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What we import from China

February 7, 2018
Derek Scissors
China Beige Book

But he can’t keep saying China is ripping us off and he’s going to stop it unless the US targets the biggest imports. The trade deficit with China is bigger than with the next eight countries combined. NAFTA? The trade deficit in cell phones and computers alone with China is bigger than the trade deficits for all goods with Mexico and Canada combined.

The first year of the Trump presidency saw a record US merchandise trade deficit with China, $375 billion. Exports were the most ever. Unfortunately for the president, so were imports, breaking $500 billion. Even in Washington, half-a-trillion is real money, especially if it will be followed by more of the same.

What is the US buying? One of the many annoying things about trade is all the ways there are to slice up the numbers. Using “3-digit SITC,” because it rolls so trippingly off the tongue, here are the top 10 goods imports from China last year:

This is over half of all imports. Banning a product not on this list — not slapping with high tariffs, banning outright — would cut the trade deficit only 3% or less.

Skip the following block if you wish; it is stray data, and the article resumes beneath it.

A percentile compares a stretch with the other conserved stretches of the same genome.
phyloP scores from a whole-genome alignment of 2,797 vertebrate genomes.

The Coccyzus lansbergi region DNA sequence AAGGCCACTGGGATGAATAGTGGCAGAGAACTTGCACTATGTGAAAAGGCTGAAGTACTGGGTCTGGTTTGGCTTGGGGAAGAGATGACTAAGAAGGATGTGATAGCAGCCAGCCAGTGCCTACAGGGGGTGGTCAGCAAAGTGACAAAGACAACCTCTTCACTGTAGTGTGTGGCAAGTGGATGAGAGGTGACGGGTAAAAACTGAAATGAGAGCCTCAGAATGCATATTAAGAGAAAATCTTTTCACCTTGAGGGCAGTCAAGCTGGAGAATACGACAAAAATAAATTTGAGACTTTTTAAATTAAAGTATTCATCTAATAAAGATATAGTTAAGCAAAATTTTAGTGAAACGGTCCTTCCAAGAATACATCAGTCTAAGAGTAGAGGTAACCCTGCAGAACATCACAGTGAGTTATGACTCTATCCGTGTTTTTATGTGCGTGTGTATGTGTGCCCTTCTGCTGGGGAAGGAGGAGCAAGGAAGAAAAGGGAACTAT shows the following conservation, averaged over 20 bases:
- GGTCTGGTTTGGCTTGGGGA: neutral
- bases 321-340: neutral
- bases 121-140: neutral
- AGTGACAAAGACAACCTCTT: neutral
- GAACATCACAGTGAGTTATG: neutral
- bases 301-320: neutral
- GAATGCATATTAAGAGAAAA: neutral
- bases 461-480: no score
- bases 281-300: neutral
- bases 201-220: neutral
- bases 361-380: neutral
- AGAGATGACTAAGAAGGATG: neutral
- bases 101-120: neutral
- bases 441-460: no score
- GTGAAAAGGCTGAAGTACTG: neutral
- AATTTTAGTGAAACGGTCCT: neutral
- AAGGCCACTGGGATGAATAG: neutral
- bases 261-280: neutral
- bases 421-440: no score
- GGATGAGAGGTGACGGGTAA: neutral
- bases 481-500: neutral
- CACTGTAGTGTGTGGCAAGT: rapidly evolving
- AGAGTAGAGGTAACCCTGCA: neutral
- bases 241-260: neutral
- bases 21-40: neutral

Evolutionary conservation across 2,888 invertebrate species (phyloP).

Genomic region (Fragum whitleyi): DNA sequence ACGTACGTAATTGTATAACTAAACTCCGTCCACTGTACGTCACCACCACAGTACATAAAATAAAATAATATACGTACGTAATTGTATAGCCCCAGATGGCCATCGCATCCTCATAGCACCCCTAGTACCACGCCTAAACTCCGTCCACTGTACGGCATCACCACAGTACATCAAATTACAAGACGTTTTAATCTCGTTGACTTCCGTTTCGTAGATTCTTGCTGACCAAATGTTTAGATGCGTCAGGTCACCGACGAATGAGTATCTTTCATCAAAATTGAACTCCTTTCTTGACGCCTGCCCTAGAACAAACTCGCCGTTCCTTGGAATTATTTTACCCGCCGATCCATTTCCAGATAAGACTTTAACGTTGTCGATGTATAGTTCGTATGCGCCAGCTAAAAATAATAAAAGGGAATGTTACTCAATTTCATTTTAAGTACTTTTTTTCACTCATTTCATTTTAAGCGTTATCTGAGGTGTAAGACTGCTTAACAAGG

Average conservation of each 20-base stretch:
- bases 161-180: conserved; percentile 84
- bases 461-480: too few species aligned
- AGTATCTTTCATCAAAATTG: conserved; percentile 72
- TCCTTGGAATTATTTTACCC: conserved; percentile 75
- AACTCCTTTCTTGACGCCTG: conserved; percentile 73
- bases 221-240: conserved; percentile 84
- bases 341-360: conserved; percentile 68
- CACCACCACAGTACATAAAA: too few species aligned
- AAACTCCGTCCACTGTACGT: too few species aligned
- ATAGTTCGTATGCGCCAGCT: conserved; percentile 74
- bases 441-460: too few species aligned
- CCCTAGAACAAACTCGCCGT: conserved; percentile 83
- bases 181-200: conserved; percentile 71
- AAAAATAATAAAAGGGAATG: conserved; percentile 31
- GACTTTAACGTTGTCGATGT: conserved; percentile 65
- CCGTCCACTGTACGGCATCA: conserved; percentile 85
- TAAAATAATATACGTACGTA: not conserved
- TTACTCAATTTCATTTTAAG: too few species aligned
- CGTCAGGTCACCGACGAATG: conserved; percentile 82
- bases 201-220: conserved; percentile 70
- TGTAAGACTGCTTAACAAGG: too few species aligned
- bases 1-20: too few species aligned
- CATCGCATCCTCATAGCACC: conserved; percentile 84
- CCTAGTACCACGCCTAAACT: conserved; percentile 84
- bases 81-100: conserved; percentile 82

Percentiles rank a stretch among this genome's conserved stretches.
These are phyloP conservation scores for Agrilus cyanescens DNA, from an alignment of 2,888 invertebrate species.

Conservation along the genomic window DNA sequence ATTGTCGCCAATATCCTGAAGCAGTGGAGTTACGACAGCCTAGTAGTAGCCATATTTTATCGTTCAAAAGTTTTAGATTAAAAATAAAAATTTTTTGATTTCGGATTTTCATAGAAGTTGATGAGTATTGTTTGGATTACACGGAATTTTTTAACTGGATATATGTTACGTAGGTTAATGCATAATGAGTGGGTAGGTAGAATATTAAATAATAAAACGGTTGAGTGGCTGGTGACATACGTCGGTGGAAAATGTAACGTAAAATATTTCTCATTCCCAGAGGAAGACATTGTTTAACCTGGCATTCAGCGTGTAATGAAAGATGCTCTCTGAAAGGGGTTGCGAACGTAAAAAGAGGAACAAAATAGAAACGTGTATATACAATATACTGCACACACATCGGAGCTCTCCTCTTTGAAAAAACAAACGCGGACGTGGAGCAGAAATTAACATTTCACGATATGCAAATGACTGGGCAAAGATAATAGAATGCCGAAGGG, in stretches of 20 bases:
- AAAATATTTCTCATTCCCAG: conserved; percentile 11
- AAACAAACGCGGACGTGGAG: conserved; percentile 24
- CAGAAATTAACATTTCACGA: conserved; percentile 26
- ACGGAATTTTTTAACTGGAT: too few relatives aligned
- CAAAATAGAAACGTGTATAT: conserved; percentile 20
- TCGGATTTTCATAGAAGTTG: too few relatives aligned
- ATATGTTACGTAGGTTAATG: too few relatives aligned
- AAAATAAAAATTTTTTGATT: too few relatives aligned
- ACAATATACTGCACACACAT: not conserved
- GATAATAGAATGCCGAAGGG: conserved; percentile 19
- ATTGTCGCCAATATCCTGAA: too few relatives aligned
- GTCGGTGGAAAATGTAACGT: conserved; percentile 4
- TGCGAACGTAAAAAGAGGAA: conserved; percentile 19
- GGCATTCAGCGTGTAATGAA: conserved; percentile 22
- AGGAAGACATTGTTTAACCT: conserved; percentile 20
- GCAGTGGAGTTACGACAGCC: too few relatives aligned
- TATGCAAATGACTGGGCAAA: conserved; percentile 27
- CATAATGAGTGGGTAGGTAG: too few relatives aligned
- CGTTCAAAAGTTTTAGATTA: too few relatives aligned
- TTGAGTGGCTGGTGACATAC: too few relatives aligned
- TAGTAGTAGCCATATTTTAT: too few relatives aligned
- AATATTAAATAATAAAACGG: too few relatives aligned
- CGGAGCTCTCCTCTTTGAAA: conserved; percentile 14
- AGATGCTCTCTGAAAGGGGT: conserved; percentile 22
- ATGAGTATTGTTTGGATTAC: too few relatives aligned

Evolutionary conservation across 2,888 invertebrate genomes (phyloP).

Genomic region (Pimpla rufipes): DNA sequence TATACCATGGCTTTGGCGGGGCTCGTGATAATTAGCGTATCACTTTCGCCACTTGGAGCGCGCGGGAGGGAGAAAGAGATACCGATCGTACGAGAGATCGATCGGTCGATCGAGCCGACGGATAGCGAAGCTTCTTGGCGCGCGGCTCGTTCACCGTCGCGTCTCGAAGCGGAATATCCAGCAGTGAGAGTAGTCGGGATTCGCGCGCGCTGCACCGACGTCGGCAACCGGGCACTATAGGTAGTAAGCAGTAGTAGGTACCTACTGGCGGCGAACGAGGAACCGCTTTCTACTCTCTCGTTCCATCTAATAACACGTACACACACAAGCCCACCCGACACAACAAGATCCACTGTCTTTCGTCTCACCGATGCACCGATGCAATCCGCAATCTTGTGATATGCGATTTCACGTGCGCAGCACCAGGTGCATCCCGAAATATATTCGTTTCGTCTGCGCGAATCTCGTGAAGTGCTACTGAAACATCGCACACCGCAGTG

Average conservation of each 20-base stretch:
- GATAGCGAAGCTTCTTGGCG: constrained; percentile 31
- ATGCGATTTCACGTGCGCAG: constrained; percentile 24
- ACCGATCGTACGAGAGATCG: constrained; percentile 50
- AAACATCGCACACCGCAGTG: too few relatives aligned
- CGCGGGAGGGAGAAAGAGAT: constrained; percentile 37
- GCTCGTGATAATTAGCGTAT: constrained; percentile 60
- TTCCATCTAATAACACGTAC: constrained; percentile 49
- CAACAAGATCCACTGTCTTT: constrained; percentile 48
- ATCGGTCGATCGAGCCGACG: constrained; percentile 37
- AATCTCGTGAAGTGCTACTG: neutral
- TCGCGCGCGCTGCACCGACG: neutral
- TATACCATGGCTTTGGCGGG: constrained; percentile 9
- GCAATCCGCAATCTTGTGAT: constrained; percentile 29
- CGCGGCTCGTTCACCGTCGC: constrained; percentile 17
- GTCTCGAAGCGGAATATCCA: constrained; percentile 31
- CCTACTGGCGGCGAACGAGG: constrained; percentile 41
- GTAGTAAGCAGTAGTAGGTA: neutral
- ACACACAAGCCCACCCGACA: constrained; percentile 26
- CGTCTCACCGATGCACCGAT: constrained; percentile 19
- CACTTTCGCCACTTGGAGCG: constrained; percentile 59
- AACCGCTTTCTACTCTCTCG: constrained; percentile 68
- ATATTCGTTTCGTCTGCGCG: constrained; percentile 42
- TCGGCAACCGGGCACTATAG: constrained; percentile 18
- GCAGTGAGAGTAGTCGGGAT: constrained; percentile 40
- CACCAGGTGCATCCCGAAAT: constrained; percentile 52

Steel, for example, gets a lot of attention. Combined 2017 steel and aluminum products from China were worth barely half as much as radios. Getting rid of them entirely would leave the bilateral trade deficit at $370 billion, still a record. Solar panels, which have already been hit with tariffs, are so unimportant they don’t even have a category.

So steel and solar don’t matter at all to the trade deficit. Nor does it help to talk about how China should buy more US exports. The last five years of exports to China read $122 billion, $126 billion, $116 billion, $116 billion again, and $130 billion last year. This year isn’t suddenly going to see $250 billion. If we’re lucky, it will see $150 billion.